Pleased as pie to have my work hanging in an exhibit at Glen Echo Photoworks in Glen Echo, MD, as part of a group show called "The Miraculous in the Mundane".
July 6- August 12, 2018 (Reception/gallery talk, Sunday, July 8th, 5-7pm)
Aniya Emtage Legnaro, Katie Jett Walls, Chelsea Silbereis
"Against a tidal wave of perfectly-crafted instagram squares, three documentary photographers are making pictures that honor the disregarded, even disdained, condition of authentic childhood. In these photos, the photographers uphold raw truths: the good, the bad and the banal moments typical to the lives of children. It’s no accident that these photographers are mothers themselves – tempered by the all too real experiences of bringing up very real children. By honoring and documenting the gritty truth, they craft a photographic epistle that challenges contrived portraiture and celebrates the miraculous in the mundane."
Below, the text of my artist talk at the opening reception:
"I want to thank all of you for coming this evening! And thank you to Gayle Rothschild and her team at Photoworks, and to our curator, Iason Demos, for guiding this exhibit with a clear and nuanced eye.
This evening is finally here! We’re pretty excited. This undertaking actually began last winter when a friend sent me the Glen Echo Photoworks call for submissions.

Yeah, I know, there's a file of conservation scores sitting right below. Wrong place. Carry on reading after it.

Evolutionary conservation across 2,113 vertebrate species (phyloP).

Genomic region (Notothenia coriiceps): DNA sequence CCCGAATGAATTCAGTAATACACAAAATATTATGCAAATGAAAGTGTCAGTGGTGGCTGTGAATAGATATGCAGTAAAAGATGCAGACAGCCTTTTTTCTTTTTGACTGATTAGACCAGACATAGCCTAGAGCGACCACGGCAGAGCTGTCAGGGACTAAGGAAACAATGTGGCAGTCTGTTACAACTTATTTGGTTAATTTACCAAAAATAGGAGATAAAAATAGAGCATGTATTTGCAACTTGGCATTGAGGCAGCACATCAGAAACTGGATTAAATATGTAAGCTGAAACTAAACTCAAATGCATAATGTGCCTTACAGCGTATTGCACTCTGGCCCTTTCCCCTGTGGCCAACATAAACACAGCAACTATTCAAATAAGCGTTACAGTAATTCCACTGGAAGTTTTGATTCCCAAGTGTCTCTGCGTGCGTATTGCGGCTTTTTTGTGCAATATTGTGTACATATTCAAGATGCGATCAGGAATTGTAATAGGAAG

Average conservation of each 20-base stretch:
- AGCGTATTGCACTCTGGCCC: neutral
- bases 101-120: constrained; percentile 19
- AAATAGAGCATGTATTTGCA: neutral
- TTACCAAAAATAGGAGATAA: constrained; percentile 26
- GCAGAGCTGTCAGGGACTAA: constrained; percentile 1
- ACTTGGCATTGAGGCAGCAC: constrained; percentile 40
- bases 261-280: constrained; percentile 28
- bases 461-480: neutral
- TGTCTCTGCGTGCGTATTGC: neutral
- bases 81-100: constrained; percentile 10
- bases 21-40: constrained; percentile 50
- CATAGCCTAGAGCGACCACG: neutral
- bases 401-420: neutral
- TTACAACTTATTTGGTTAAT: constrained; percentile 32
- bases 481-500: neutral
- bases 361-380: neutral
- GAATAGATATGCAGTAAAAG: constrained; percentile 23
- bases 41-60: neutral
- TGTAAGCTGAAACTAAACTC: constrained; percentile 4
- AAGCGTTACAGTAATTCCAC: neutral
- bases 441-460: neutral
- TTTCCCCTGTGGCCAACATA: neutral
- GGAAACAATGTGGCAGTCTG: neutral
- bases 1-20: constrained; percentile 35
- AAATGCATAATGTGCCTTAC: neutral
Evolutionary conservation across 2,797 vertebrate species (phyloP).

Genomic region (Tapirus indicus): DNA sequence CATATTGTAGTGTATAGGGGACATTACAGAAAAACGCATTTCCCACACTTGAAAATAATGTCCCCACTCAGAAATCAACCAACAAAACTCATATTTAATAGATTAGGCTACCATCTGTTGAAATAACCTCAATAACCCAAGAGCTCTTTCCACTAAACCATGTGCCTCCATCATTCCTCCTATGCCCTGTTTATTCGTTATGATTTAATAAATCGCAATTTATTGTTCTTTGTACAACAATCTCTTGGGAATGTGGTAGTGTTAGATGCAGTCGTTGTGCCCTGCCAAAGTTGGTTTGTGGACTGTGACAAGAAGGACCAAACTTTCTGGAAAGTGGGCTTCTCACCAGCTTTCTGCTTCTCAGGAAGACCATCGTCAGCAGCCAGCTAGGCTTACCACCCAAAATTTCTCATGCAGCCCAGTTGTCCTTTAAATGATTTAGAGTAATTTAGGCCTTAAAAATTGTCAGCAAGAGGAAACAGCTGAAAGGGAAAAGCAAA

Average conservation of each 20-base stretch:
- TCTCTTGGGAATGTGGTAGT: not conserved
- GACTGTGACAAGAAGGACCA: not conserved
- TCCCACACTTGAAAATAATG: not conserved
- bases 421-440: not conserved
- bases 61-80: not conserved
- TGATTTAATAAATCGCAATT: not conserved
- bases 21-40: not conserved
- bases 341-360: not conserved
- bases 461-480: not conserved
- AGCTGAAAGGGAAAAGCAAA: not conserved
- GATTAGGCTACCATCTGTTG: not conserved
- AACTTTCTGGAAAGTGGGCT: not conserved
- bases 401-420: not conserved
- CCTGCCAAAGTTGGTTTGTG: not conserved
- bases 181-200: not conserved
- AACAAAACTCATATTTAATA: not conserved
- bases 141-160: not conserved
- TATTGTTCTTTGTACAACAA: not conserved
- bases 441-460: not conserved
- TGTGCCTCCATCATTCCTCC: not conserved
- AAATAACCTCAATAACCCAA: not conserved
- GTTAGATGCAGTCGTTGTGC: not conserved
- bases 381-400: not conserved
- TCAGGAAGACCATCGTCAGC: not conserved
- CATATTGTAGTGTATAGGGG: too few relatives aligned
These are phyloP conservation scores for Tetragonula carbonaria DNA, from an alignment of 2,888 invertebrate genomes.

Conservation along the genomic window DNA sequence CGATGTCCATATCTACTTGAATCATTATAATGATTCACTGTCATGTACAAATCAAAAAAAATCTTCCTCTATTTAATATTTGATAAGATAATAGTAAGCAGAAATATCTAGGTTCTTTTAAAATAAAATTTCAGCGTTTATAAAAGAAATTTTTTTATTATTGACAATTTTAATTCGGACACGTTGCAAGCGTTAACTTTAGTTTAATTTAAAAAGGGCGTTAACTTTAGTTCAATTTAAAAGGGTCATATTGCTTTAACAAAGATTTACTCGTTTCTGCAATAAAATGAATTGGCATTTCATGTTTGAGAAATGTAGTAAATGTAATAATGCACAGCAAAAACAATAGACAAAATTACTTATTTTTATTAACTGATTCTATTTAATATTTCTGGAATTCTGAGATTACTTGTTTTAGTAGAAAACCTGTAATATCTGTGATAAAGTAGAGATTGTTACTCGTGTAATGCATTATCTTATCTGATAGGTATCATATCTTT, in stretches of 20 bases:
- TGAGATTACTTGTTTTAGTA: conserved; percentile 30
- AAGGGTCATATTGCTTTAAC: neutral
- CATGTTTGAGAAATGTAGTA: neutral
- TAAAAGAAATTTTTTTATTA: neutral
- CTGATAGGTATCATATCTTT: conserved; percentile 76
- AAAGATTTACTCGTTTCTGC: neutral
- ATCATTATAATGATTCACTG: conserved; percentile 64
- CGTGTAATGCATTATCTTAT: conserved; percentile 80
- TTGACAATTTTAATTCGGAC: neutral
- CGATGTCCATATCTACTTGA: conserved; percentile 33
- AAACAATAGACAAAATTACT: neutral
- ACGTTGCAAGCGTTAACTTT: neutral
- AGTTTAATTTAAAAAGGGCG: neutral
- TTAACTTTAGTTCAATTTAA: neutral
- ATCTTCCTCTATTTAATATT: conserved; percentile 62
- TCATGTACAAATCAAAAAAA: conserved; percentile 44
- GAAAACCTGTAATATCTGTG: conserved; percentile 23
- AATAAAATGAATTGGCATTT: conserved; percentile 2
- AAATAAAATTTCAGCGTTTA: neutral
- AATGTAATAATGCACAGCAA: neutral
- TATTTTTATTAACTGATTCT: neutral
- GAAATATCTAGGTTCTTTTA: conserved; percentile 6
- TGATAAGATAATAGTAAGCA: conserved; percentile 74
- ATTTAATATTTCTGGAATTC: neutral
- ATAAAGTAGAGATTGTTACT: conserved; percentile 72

I knew right away that I wanted to submit some of the documentary family work I’ve made, and I knew exactly which photographers in my orbit that I wanted to ask to come in on this with me.
Aniya is a friend and colleague with whom I’ve bonded and worked closely with for several years now - we even traveled to Puerto Rico together in January to document families there. Her photos of her own family and their life on Barbados are rich and emotive.
And Chelsea, I didn’t know quite as well, but I loved her work — it is completely fresh and different from just about everything I see in the family documentary field - the way that she sees and draws stories from a given moment is dry and humorous and unflinching.
They agreed to collaborate with me, and we spent a couple of weeks of intense work, in spite of thousands of miles between us, selecting the right images and crafting the overarching narrative that ties together our different perspectives.
When we finished and submitted our proposal, we had learned so much, we’d fallen in love with the idea of sharing our work in this way, and we agreed it was worth the effort whether we were selected or not.
And then, we were selected. And I am going to be honest: I was not shocked. I know this is good work, and I am so very happy that the discerning eyes here at Photoworks saw in these images what we see in them. We are so happy for the opportunity to put this work on the walls of a gallery, as the fine art that it is.
While I do feel confident that the work belongs here, I have to say, at no point in the making of any of my images, was I shooting with that intention.
In some cases, the photos you see were made during commissioned sessions with families who hired me to tell their stories in photos. When I am working for a family, there are two parts of me operating simultaneously. There’s the part of me that is learning second by second who these wonderful people are and how they show their connection and love for each other. How they reveal their personalities. How I can tell their story.